WVU Begins Using Robotic Technology in Dental Surgery

Dentistry Today


The West Virginia University (WVU) School of Dentistry is now offering robotic-assisted dental implant procedures that in some cases are quicker and less painful than traditional procedures while reducing recovery time, according to the school.

Since 2000, more than 6 million robotic-assisted surgeries have taken place across multiple medical specialties including cardiovascular, neurology, and orthopedics, WVY said, though surgical robotics have only recently become available to dentists.

“The ability to use this robotic implant device and collaborate across specialties is a strength,” said Gian Pietro Schincaglia, DDS, PhD, chair of the WVU dental school’s postgraduate periodontics program.

“For our patients, it provides options, and for our residents, they can access the other specialties as needed. This will make them very competitive compared to residents graduating from other schools when they leave and enter the practicing workforce,” he said.

After acquiring Neocis’s Yomi robotic technology, WVU became one of just two schools in the United States where providers have access to it. Yomi is the only device of its kind that the Food and Drug Administration has approved for dental implant surgery, WVU said.

The technology doesn’t just benefit patients, the school added. It also allows for even better accuracy by dental specialists, and accuracy in dentistry can come down to a distance that’s thinner than a credit card.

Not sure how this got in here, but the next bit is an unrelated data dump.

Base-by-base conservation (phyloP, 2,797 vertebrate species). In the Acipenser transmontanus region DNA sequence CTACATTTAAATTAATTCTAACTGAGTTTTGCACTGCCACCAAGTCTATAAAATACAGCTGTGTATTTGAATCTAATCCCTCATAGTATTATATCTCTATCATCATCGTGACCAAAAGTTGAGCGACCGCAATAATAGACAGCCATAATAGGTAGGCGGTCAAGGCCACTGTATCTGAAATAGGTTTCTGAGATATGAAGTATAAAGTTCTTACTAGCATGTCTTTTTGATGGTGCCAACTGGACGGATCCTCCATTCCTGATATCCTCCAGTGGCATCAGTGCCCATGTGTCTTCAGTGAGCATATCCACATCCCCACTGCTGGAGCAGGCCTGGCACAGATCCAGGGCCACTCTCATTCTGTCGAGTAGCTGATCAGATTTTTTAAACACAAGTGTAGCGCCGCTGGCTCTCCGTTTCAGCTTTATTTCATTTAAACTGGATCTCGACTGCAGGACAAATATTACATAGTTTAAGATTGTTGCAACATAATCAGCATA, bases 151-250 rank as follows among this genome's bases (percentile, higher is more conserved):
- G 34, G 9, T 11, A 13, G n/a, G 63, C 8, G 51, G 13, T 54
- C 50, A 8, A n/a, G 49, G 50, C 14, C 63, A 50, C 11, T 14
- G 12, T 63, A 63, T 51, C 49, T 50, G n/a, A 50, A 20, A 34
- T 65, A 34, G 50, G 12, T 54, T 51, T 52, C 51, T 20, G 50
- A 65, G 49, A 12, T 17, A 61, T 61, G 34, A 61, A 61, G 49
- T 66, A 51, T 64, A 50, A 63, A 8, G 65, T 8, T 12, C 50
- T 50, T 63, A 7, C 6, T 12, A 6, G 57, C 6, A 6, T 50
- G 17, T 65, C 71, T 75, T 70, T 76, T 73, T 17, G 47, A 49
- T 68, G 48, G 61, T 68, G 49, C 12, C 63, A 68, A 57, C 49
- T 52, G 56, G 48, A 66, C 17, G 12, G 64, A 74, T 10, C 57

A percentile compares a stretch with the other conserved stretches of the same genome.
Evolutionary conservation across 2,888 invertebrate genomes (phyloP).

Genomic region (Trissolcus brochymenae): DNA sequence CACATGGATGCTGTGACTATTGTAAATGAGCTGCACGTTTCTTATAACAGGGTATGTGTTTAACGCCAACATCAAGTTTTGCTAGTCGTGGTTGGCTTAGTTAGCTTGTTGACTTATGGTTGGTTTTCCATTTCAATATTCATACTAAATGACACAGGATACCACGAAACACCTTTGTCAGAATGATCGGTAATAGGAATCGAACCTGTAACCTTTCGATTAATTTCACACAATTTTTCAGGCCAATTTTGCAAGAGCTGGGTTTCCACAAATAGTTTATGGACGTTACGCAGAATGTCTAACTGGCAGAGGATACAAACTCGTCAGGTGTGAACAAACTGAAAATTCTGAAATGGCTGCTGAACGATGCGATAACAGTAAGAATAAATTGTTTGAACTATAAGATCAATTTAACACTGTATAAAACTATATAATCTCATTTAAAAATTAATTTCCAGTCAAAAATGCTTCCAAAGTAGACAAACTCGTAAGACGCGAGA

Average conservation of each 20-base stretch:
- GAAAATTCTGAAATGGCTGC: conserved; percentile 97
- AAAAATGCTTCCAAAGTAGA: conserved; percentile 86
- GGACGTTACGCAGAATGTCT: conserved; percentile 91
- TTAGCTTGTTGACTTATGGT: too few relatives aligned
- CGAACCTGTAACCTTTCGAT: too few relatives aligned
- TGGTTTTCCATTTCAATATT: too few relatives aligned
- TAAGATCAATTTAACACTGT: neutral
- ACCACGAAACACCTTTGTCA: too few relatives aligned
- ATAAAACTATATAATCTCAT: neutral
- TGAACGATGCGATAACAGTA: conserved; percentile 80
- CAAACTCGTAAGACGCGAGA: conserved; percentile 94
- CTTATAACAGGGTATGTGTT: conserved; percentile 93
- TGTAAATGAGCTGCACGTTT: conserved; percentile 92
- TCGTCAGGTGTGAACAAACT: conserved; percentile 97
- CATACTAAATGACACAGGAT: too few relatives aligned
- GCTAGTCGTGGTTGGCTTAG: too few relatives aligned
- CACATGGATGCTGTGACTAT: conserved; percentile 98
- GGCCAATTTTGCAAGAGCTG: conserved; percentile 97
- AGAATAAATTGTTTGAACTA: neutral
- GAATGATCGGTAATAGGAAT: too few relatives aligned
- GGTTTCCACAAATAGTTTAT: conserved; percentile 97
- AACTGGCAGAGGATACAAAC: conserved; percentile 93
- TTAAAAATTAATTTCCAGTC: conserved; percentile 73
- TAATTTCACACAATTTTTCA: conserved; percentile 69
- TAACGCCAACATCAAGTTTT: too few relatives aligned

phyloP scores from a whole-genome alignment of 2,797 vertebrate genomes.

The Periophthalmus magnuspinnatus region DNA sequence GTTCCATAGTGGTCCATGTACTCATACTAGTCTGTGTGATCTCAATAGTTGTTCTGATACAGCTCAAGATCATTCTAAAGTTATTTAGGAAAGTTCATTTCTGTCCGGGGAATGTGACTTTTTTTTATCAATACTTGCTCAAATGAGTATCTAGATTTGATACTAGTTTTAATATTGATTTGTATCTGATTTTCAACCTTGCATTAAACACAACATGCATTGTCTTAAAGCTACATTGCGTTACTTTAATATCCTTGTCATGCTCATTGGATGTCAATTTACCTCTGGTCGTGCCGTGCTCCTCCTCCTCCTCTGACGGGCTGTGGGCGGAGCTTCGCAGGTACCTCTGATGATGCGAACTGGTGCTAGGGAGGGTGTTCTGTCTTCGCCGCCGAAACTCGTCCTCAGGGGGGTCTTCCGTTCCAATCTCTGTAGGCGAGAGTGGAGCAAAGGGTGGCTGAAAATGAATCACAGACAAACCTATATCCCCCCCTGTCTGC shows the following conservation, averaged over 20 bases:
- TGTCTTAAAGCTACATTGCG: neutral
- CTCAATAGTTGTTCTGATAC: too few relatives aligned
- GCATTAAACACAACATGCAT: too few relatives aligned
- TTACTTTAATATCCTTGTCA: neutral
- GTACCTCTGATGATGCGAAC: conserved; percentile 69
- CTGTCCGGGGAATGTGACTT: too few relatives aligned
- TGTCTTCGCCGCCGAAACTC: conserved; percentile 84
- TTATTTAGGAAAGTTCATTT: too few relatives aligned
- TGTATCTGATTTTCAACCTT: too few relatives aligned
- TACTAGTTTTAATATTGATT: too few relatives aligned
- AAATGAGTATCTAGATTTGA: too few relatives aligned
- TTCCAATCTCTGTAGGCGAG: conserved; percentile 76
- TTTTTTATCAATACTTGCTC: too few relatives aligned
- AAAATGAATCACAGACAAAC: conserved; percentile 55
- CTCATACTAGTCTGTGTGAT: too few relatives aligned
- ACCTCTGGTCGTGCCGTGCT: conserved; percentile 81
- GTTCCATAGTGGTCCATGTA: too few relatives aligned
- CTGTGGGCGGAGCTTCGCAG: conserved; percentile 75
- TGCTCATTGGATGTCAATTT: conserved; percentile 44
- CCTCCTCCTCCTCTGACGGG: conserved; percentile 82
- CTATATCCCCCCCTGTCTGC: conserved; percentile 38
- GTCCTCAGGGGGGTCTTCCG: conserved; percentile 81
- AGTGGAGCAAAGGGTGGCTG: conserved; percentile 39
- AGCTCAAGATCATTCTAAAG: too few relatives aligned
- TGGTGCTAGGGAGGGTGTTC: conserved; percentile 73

It “permits the school to build on an already advanced dental implant program,” Schincaglia said.

Yomi complements rather than overrides a provider’s clinical expertise, WVU said. The provider performing the procedure first creates a virtual plan for the placement of a dental implant using detailed 3-D scans of the patient’s mouth.

Then, Yomi uses physical cues to guide the provider along the precise implementation of that plan, but the system also is dynamic enough to accommodate mid-procedure changes, WVU said.

“We believe that Yomi may become a new standard of care for dental implants and are thrilled to be working alongside the faculty, students, and residents at the West Virginia University School of Dentistry to implement this technology,” said Dr. Alon Mozes, founder of Neocis.

“By embedding the technology at the dental-school level, we are building comfort and skill with this technology from the ground up,” Mozes said.

Neocis technicians installed and calibrated the WVU system in early September, WVU said. Following rigorous training later that month, the school added, faculty members in periodontics, prosthodontics, and oral and maxillofacial surgery will start to incorporate Yomi into their patients’ treatment plans. Postdoctorate students also will begin faculty-driven instruction using the technology.

“Students will receive enhanced training with the Yomi,” said Schincaglia. “As faculty, we want to develop innovative research projects related to robot-assisted implant placement.”

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